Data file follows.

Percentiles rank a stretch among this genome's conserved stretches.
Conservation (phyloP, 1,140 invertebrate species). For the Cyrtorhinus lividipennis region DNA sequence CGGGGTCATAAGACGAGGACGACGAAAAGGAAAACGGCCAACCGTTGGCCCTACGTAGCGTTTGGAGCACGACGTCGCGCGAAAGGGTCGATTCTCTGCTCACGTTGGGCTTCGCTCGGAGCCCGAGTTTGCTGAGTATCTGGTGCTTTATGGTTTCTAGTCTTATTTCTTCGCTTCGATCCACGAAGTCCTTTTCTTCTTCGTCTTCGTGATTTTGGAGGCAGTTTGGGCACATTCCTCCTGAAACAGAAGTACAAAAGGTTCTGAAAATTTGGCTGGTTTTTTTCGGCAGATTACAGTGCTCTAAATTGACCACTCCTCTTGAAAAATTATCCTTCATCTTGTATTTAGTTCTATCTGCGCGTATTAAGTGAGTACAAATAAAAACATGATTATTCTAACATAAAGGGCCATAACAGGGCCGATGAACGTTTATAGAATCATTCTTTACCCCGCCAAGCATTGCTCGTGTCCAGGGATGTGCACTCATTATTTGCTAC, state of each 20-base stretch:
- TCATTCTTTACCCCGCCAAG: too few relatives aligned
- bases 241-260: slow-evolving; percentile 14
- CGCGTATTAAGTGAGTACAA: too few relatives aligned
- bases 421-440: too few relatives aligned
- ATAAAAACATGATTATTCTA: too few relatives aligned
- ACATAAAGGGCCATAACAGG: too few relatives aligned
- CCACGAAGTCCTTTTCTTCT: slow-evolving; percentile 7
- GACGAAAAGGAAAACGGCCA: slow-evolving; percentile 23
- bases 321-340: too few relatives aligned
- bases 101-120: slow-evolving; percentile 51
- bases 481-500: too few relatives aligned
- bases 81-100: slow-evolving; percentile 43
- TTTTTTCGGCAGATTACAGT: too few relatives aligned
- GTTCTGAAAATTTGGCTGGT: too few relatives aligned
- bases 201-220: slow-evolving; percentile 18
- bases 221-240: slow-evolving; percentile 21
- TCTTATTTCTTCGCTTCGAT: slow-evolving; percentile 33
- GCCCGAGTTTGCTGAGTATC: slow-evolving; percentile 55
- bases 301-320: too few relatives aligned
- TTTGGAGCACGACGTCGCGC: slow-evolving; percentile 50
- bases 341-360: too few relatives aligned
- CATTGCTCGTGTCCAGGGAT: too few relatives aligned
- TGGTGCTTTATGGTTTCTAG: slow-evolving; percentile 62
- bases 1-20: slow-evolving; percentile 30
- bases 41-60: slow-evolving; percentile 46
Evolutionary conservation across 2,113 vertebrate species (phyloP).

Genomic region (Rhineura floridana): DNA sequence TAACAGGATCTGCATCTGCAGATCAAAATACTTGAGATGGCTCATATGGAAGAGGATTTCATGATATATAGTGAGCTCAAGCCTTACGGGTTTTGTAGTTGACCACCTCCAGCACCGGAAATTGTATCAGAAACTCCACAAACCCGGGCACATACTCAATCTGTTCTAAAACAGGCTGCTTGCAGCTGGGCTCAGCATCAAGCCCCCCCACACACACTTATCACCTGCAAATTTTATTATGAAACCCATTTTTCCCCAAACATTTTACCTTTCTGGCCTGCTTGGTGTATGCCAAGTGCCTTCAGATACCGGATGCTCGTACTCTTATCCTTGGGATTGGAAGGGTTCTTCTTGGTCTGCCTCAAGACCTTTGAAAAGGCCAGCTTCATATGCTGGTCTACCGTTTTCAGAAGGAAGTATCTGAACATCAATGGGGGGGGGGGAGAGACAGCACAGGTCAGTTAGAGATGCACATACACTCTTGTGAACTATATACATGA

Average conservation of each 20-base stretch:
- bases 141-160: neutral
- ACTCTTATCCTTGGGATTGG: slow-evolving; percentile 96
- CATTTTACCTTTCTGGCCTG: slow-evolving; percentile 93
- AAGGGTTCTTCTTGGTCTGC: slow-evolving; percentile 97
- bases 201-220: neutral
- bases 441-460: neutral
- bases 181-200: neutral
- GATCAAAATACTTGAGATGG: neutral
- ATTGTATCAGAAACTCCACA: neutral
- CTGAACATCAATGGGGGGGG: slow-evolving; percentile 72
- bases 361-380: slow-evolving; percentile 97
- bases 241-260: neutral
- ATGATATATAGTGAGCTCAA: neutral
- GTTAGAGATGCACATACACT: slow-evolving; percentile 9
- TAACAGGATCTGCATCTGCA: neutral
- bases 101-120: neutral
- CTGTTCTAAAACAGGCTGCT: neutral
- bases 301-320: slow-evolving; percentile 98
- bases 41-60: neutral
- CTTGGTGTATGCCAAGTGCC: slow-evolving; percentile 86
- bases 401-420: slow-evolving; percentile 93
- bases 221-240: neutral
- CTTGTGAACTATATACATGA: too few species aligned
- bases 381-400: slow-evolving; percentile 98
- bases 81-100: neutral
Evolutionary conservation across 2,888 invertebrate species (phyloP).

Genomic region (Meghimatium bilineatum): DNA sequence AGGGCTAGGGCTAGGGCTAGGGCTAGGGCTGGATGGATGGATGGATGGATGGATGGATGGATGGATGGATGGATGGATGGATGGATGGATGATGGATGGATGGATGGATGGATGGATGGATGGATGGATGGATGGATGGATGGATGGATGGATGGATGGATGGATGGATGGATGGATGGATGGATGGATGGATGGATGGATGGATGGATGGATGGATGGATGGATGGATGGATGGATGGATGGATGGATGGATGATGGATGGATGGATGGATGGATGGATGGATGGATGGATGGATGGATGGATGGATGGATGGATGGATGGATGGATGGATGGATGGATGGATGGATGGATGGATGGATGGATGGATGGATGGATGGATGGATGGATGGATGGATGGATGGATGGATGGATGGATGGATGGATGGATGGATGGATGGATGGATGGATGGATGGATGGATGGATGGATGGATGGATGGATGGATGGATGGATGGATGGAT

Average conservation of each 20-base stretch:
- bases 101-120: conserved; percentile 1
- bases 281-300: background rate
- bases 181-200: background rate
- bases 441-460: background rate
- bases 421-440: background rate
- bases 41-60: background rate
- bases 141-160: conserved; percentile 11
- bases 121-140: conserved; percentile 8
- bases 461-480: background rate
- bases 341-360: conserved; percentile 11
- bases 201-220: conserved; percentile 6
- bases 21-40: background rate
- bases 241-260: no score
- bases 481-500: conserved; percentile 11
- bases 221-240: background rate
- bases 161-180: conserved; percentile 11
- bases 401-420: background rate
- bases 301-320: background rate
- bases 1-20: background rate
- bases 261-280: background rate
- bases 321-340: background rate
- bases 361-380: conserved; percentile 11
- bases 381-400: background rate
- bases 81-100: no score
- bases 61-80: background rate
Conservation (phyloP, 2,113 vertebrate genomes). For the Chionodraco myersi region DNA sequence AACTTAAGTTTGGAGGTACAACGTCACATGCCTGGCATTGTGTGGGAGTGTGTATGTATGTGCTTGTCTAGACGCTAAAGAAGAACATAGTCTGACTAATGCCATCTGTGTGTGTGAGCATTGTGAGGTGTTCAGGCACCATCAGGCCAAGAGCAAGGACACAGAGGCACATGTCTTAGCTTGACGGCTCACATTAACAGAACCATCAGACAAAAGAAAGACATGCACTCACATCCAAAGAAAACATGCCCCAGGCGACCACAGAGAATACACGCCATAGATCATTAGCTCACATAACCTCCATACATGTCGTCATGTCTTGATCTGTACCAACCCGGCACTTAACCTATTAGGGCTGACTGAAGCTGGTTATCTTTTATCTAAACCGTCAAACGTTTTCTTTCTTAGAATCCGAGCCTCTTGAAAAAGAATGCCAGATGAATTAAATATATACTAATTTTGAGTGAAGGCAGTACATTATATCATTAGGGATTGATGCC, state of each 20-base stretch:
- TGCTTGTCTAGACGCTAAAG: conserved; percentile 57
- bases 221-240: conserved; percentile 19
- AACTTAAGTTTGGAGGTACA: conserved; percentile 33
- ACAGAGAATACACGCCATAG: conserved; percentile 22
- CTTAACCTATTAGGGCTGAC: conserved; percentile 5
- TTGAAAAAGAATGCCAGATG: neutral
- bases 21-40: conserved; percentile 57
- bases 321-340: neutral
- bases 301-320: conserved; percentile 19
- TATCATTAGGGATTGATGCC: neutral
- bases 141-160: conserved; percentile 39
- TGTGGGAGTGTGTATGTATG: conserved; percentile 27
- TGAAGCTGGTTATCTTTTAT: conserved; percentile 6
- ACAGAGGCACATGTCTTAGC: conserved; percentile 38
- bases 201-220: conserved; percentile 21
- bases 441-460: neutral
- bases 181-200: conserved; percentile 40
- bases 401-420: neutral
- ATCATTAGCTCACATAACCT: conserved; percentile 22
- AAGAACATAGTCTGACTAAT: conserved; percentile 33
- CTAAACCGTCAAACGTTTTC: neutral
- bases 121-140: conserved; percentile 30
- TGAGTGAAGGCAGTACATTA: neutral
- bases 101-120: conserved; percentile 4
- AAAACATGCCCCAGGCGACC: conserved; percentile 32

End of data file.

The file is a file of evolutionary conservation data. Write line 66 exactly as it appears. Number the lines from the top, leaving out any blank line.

- bases 121-140: conserved; percentile 8